Drs. Jean Miller and Dean Aslinia said fighting seasonal sadness takes compassion, self-kindness
The holiday season can be as laden with expectations as a Christmas stocking, sometimes leading to stress and feelings of hollowness. When the festive season becomes overwhelming, two University of Phoenix counseling experts have tips to help overcome these “holiday blues.”
For most, the aspirational expectations of the season – a model handed down by years of holiday films – can make people come to expect happy families, elaborate feasts and interstate get-togethers, sometimes with extended relatives who have not been seen in years. Sometimes things really do work out that way, but other times, the holidays fall short of these expectations, sometimes leaving people struggling to cope.
Dr. Jean Miller, associate dean in the College of Social and Behavioral Sciences at University of Phoenix said that these feelings can cause the season to become unbearable.
“For people who may have issues with anxiety or depression, the holidays may feel very overwhelming,” Dr. Miller said. “The season can feel too chaotic and stressful for some people, but can also make others feel very lonely and isolated.”
These pressures can manifest physically in different ways, Dr. Miller said. People may feel increased anxiety symptoms, such as headaches, poor focus, interrupted sleep patterns, irritability, restlessness and even outright panic. Some might feel lonely, and this can lead to a strong desire to avoid people or places that trigger anxiety or sadness.
According to Dr. Miller, these symptoms may become more evident at this time of year because people can be “bombarded with messages about the “shoulds,” of the holidays, reminded constantly of the traditions and activities that define the season.
If you’re surrounded by family members who you love, these feelings of stress or anxiety can lead to uneasiness — especially if it’s those same family members who contribute to the negative feelings in the first place. Dr. Miller said this can be especially poignant when we “succumb to the societal messages and pressures” and end up putting unrealistic expectations on ourselves, as well as our families and friends.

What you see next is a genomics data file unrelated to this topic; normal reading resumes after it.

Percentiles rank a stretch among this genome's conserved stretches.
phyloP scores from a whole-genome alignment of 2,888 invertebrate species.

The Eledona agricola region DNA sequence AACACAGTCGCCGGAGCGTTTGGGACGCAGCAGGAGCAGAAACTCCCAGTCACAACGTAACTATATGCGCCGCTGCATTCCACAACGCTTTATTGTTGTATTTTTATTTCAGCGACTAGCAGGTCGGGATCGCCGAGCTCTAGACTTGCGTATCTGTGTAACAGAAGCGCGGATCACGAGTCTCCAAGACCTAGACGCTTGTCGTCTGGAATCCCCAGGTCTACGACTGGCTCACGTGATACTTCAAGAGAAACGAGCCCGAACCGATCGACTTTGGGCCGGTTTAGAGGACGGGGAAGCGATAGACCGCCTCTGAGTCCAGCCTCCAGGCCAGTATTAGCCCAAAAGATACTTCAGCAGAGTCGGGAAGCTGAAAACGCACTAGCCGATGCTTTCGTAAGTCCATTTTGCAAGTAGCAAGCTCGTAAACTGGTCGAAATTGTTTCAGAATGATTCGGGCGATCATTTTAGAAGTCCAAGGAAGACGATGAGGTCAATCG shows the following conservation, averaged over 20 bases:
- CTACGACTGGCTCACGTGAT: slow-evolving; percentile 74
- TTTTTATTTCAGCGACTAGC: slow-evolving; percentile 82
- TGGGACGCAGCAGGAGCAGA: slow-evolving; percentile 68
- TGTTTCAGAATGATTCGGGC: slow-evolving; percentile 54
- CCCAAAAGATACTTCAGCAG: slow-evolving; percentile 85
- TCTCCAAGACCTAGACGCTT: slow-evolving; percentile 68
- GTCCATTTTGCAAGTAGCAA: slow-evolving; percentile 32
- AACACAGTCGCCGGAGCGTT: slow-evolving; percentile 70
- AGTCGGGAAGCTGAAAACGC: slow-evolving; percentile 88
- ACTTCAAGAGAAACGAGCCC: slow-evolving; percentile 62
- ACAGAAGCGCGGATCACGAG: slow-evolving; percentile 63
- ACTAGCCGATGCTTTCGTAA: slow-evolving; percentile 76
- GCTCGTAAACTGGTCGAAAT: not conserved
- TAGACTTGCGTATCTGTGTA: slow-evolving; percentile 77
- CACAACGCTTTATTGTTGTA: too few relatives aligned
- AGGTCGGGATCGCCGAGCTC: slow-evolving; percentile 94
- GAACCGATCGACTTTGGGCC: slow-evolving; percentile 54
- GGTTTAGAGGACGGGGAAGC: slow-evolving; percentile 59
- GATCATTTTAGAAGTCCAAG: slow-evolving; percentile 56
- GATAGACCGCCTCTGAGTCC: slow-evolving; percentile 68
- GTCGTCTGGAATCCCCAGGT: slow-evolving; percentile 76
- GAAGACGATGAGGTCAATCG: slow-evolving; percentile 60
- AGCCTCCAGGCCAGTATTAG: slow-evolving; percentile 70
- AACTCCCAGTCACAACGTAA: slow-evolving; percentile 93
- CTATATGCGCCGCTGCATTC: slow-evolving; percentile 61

"It's okay to have some alone or me time. And you shouldn't feel guilty for taking it."
— Dr. Dean Aslinia, department chair in the College of Social and Behavioral Sciences at UOPX
Miller’s colleague and fellow counselor Dr. Dean Aslinia, department chair of the Phoenix Campus counseling program, agreed. He added that holiday-goers should remind themselves that it’s alright if their feelings don’t fit the mold of what they believe they’re supposed to feel in this sugar-cookie-sweet scenario.
"It's okay to have some alone or me time,” Dr. Aslinia said. “And you shouldn't feel guilty for taking it."
Dr. Aslinia, who serves as president-elect for the Arizona Counseling Association, suggested we might treat some of the holiday blues by turning the warmth of the season back onto ourselves with regular gifts of self-care, even if they’re as modest as a power nap or a quiet meal.
Being kind to yourself could mean avoiding polarizing topics of dinner-table conversation. If you already know you’re on a collision course with someone, just drop the subject — even if you know that pineapple doesn’t belong on pizza, or that Pluto is still definitely a planet.
"Sometimes it's best to keep the peace than win an argument," he said.
Dr. Miller added that self-care can even be as simple as maintaining a normal routine during an abnormal time, particularly if that includes staying in therapy or keeping open channels with other regular support systems. The holidays can also be a good time to practice everyday mindfulness techniques such as yoga, meditation and breathing exercises. Another useful strategy may be to just cut back all together, and simplify the holidays. Don’t overextend yourself by attending too many parties, or plan on attending, but maybe stay for an hour and make a graceful exit.
Another tip — don’t stress too much about material gifts, and don’t feel the need to spend money you don’t have.
“Volunteering and paying it forward help many people feel the joy of the season by giving in a different way,” she said.
As tough as it can be to celebrate together, the holiday fatigue might be even more difficult for those who face it alone. In that case, volunteering is a good measure that pulls us out of the house and into a healthier community environment.
With the right strategies, this time of year can be pleasant and relaxing. But if you’re doing your best and are still caught in the holiday shadow, it may be time to seek expert care from a licensed professional, either through a UOPX counseling center or an outside office.
Those in crisis can always call the National Suicide Prevention Lifeline (1-800-273-8255), which is free, open and staffed by professionals around the clock, every day of the year, to help anyone feeling intense loneliness or distress.